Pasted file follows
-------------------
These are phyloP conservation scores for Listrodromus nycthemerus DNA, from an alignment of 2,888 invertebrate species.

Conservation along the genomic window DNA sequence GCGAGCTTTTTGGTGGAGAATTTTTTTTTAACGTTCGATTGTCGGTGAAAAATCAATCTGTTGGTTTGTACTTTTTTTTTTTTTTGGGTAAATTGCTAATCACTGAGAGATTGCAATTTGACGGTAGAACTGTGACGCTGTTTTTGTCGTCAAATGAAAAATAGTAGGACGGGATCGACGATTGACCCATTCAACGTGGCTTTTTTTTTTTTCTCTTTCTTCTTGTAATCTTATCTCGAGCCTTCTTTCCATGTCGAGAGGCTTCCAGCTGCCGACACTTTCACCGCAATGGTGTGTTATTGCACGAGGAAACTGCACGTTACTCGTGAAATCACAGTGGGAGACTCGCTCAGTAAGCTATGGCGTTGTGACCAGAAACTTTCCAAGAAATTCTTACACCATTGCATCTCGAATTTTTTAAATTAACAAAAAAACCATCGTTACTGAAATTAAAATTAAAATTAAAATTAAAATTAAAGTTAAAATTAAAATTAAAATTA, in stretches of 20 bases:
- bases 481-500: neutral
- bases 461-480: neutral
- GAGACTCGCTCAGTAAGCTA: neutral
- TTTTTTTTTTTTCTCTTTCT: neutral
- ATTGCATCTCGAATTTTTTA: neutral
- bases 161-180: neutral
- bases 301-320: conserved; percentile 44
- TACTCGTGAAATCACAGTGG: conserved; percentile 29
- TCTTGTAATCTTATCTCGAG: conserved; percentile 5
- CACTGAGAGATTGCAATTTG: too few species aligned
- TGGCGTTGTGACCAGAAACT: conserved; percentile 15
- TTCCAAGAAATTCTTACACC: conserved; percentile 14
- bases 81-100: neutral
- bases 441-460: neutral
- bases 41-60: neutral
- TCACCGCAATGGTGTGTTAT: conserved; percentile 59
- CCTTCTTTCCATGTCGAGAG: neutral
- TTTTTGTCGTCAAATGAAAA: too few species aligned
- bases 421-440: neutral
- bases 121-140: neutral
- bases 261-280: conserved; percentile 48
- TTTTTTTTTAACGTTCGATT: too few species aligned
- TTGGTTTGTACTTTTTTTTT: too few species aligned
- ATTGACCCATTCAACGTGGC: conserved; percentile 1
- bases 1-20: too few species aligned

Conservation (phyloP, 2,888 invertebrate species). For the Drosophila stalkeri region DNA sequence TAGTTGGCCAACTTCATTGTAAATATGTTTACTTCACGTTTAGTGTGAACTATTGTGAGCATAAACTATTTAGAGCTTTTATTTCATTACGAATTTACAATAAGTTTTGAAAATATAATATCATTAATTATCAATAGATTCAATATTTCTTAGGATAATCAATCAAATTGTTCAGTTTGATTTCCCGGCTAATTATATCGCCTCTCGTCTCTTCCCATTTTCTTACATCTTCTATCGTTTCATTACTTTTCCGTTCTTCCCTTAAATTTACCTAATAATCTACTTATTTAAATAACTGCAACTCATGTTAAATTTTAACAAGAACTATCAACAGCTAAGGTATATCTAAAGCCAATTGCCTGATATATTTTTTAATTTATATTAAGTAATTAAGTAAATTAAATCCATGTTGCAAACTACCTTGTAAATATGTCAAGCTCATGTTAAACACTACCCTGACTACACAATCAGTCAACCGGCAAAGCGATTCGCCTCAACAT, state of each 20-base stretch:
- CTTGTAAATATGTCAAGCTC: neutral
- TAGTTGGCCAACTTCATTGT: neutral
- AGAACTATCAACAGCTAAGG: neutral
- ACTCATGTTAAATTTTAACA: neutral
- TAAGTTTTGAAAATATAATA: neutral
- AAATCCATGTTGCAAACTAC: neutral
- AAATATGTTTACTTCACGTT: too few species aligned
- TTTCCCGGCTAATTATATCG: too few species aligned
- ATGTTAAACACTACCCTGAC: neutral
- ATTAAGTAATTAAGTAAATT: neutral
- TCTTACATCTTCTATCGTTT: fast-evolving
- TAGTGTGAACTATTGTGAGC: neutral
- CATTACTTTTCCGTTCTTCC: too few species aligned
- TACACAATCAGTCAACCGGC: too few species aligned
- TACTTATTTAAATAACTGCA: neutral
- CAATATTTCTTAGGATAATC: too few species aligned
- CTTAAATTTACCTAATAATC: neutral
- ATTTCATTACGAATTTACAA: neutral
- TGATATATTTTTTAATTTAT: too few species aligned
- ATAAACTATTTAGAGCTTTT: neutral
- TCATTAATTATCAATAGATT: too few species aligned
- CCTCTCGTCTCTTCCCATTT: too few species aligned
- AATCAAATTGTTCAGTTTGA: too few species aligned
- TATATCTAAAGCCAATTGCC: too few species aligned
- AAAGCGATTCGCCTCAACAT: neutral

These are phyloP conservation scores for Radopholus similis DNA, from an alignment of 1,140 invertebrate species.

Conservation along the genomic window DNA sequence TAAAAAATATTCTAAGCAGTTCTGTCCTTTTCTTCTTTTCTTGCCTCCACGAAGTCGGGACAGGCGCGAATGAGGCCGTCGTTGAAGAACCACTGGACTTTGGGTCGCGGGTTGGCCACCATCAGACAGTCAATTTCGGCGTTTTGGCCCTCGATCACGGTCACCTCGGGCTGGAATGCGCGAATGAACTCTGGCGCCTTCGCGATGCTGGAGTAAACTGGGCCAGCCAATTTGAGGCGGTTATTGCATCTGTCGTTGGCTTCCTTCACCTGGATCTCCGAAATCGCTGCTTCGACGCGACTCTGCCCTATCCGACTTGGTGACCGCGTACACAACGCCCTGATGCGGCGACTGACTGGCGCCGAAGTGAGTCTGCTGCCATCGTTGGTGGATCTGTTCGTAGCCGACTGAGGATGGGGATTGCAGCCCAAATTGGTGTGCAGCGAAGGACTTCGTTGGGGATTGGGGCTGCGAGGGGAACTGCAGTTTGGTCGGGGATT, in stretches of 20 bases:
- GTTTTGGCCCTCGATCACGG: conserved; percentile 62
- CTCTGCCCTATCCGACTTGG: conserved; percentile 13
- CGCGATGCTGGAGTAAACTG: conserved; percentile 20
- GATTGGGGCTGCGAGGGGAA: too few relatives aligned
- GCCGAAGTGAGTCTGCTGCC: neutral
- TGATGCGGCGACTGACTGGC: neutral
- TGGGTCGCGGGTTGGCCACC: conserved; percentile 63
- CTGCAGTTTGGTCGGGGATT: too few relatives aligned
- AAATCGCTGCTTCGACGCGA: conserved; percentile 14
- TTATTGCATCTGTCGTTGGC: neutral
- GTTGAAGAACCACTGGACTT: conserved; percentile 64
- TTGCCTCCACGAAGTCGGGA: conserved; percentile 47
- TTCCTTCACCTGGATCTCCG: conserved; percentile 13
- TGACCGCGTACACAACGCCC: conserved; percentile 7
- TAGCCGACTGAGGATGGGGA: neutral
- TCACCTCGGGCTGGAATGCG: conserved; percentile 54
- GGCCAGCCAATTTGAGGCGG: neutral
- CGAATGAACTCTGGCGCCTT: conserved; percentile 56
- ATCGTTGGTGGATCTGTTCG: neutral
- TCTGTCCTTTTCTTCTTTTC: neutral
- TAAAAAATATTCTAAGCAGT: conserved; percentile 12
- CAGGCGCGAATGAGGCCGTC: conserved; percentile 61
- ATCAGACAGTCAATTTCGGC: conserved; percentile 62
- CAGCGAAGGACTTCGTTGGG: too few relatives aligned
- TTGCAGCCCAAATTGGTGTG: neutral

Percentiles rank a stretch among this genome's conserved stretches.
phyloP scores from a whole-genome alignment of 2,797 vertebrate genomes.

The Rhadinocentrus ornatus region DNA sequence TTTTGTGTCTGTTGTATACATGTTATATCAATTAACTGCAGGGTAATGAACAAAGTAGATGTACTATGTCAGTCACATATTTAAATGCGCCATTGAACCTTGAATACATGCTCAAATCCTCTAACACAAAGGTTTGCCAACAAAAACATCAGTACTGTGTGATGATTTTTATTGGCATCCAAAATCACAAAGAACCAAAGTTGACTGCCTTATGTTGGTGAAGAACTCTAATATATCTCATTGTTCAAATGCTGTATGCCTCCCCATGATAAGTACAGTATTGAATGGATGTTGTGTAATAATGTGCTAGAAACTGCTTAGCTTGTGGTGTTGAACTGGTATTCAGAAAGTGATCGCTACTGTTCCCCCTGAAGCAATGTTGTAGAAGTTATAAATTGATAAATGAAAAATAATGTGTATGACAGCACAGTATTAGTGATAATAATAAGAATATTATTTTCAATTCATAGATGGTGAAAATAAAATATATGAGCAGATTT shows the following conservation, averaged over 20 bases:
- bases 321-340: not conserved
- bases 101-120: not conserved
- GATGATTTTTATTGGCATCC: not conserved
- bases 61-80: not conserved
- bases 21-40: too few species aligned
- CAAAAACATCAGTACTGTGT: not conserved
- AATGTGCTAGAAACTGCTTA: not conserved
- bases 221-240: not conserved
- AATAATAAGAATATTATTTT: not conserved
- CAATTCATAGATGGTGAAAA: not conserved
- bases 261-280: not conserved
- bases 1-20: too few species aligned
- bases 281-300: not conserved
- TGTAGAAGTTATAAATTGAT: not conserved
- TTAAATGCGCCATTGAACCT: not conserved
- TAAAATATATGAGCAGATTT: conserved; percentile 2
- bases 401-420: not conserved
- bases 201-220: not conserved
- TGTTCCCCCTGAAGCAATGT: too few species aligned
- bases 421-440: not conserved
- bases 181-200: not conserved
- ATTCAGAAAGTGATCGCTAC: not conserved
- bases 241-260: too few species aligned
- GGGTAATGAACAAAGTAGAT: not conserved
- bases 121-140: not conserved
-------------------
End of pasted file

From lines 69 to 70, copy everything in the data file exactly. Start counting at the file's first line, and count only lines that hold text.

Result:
- TGACCGCGTACACAACGCCC: conserved; percentile 7
- TAGCCGACTGAGGATGGGGA: neutral